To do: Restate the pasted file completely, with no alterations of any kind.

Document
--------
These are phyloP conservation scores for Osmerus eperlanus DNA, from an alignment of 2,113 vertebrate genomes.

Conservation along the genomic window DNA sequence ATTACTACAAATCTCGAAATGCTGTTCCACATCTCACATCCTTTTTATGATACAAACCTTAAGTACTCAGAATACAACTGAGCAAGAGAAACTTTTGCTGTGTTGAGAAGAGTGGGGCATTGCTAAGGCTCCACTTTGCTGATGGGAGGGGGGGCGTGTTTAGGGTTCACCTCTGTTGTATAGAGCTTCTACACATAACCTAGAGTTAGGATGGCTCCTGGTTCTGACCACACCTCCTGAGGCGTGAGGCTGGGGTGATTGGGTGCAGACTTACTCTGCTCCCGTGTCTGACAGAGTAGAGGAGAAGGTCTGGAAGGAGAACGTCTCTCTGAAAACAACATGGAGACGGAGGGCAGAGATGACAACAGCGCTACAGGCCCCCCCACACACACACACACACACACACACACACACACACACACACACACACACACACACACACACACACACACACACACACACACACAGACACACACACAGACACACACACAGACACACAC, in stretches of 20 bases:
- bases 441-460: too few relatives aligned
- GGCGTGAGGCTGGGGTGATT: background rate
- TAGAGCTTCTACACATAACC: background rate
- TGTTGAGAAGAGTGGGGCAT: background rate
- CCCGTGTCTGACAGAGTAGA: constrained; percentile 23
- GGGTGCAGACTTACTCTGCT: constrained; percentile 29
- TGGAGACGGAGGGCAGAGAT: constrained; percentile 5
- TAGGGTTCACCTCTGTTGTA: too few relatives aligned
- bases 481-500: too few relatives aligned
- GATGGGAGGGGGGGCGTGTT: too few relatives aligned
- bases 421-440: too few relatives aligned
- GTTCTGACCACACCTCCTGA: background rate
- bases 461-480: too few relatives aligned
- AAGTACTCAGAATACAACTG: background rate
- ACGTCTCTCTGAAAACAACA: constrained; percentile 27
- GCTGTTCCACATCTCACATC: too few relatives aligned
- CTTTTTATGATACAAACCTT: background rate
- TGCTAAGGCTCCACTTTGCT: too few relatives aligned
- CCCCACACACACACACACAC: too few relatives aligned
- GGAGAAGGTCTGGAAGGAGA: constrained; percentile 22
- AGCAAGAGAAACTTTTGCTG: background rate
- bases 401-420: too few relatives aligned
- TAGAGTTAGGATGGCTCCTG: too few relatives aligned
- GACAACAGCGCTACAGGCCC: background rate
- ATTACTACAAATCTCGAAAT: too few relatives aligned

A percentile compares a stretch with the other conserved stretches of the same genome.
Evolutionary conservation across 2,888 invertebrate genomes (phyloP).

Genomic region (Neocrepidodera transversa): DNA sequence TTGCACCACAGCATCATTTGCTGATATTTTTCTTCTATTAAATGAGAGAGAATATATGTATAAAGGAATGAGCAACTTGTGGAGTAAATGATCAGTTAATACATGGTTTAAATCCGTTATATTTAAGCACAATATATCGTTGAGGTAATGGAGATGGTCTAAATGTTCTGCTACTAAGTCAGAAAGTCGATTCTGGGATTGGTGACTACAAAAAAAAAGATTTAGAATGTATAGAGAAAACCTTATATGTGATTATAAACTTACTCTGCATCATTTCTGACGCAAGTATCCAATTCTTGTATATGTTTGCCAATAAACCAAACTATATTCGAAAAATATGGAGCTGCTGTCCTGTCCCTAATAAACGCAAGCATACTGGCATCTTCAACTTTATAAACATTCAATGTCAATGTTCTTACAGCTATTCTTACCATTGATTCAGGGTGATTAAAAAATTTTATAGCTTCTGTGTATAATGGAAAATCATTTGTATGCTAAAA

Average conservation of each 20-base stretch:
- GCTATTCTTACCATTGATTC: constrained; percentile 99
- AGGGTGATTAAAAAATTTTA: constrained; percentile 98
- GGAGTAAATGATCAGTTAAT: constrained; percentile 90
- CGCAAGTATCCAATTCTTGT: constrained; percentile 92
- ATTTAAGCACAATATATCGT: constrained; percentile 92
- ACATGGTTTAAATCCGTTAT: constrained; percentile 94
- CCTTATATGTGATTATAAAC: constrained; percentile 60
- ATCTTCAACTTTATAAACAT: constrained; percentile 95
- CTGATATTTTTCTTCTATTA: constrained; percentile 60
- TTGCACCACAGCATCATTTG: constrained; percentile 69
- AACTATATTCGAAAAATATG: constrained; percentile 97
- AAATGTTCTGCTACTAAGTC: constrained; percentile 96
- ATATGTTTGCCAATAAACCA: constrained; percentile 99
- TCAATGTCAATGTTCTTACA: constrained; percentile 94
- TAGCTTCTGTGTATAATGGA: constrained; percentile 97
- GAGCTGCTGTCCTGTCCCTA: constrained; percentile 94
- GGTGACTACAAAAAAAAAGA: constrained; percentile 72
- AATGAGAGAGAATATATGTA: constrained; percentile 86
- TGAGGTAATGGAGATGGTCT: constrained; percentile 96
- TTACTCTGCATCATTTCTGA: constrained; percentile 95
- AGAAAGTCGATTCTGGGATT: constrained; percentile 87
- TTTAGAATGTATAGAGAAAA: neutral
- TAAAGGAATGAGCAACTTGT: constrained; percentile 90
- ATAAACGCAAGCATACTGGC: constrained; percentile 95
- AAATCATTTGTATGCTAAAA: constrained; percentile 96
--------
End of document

These are phyloP conservation scores for Osmerus eperlanus DNA, from an alignment of 2,113 vertebrate genomes.

Conservation along the genomic window DNA sequence ATTACTACAAATCTCGAAATGCTGTTCCACATCTCACATCCTTTTTATGATACAAACCTTAAGTACTCAGAATACAACTGAGCAAGAGAAACTTTTGCTGTGTTGAGAAGAGTGGGGCATTGCTAAGGCTCCACTTTGCTGATGGGAGGGGGGGCGTGTTTAGGGTTCACCTCTGTTGTATAGAGCTTCTACACATAACCTAGAGTTAGGATGGCTCCTGGTTCTGACCACACCTCCTGAGGCGTGAGGCTGGGGTGATTGGGTGCAGACTTACTCTGCTCCCGTGTCTGACAGAGTAGAGGAGAAGGTCTGGAAGGAGAACGTCTCTCTGAAAACAACATGGAGACGGAGGGCAGAGATGACAACAGCGCTACAGGCCCCCCCACACACACACACACACACACACACACACACACACACACACACACACACACACACACACACACACACACACACACACACACACAGACACACACACAGACACACACACAGACACACAC, in stretches of 20 bases:
- bases 441-460: too few relatives aligned
- GGCGTGAGGCTGGGGTGATT: background rate
- TAGAGCTTCTACACATAACC: background rate
- TGTTGAGAAGAGTGGGGCAT: background rate
- CCCGTGTCTGACAGAGTAGA: constrained; percentile 23
- GGGTGCAGACTTACTCTGCT: constrained; percentile 29
- TGGAGACGGAGGGCAGAGAT: constrained; percentile 5
- TAGGGTTCACCTCTGTTGTA: too few relatives aligned
- bases 481-500: too few relatives aligned
- GATGGGAGGGGGGGCGTGTT: too few relatives aligned
- bases 421-440: too few relatives aligned
- GTTCTGACCACACCTCCTGA: background rate
- bases 461-480: too few relatives aligned
- AAGTACTCAGAATACAACTG: background rate
- ACGTCTCTCTGAAAACAACA: constrained; percentile 27
- GCTGTTCCACATCTCACATC: too few relatives aligned
- CTTTTTATGATACAAACCTT: background rate
- TGCTAAGGCTCCACTTTGCT: too few relatives aligned
- CCCCACACACACACACACAC: too few relatives aligned
- GGAGAAGGTCTGGAAGGAGA: constrained; percentile 22
- AGCAAGAGAAACTTTTGCTG: background rate
- bases 401-420: too few relatives aligned
- TAGAGTTAGGATGGCTCCTG: too few relatives aligned
- GACAACAGCGCTACAGGCCC: background rate
- ATTACTACAAATCTCGAAAT: too few relatives aligned

A percentile compares a stretch with the other conserved stretches of the same genome.
Evolutionary conservation across 2,888 invertebrate genomes (phyloP).

Genomic region (Neocrepidodera transversa): DNA sequence TTGCACCACAGCATCATTTGCTGATATTTTTCTTCTATTAAATGAGAGAGAATATATGTATAAAGGAATGAGCAACTTGTGGAGTAAATGATCAGTTAATACATGGTTTAAATCCGTTATATTTAAGCACAATATATCGTTGAGGTAATGGAGATGGTCTAAATGTTCTGCTACTAAGTCAGAAAGTCGATTCTGGGATTGGTGACTACAAAAAAAAAGATTTAGAATGTATAGAGAAAACCTTATATGTGATTATAAACTTACTCTGCATCATTTCTGACGCAAGTATCCAATTCTTGTATATGTTTGCCAATAAACCAAACTATATTCGAAAAATATGGAGCTGCTGTCCTGTCCCTAATAAACGCAAGCATACTGGCATCTTCAACTTTATAAACATTCAATGTCAATGTTCTTACAGCTATTCTTACCATTGATTCAGGGTGATTAAAAAATTTTATAGCTTCTGTGTATAATGGAAAATCATTTGTATGCTAAAA

Average conservation of each 20-base stretch:
- GCTATTCTTACCATTGATTC: constrained; percentile 99
- AGGGTGATTAAAAAATTTTA: constrained; percentile 98
- GGAGTAAATGATCAGTTAAT: constrained; percentile 90
- CGCAAGTATCCAATTCTTGT: constrained; percentile 92
- ATTTAAGCACAATATATCGT: constrained; percentile 92
- ACATGGTTTAAATCCGTTAT: constrained; percentile 94
- CCTTATATGTGATTATAAAC: constrained; percentile 60
- ATCTTCAACTTTATAAACAT: constrained; percentile 95
- CTGATATTTTTCTTCTATTA: constrained; percentile 60
- TTGCACCACAGCATCATTTG: constrained; percentile 69
- AACTATATTCGAAAAATATG: constrained; percentile 97
- AAATGTTCTGCTACTAAGTC: constrained; percentile 96
- ATATGTTTGCCAATAAACCA: constrained; percentile 99
- TCAATGTCAATGTTCTTACA: constrained; percentile 94
- TAGCTTCTGTGTATAATGGA: constrained; percentile 97
- GAGCTGCTGTCCTGTCCCTA: constrained; percentile 94
- GGTGACTACAAAAAAAAAGA: constrained; percentile 72
- AATGAGAGAGAATATATGTA: constrained; percentile 86
- TGAGGTAATGGAGATGGTCT: constrained; percentile 96
- TTACTCTGCATCATTTCTGA: constrained; percentile 95
- AGAAAGTCGATTCTGGGATT: constrained; percentile 87
- TTTAGAATGTATAGAGAAAA: neutral
- TAAAGGAATGAGCAACTTGT: constrained; percentile 90
- ATAAACGCAAGCATACTGGC: constrained; percentile 95
- AAATCATTTGTATGCTAAAA: constrained; percentile 96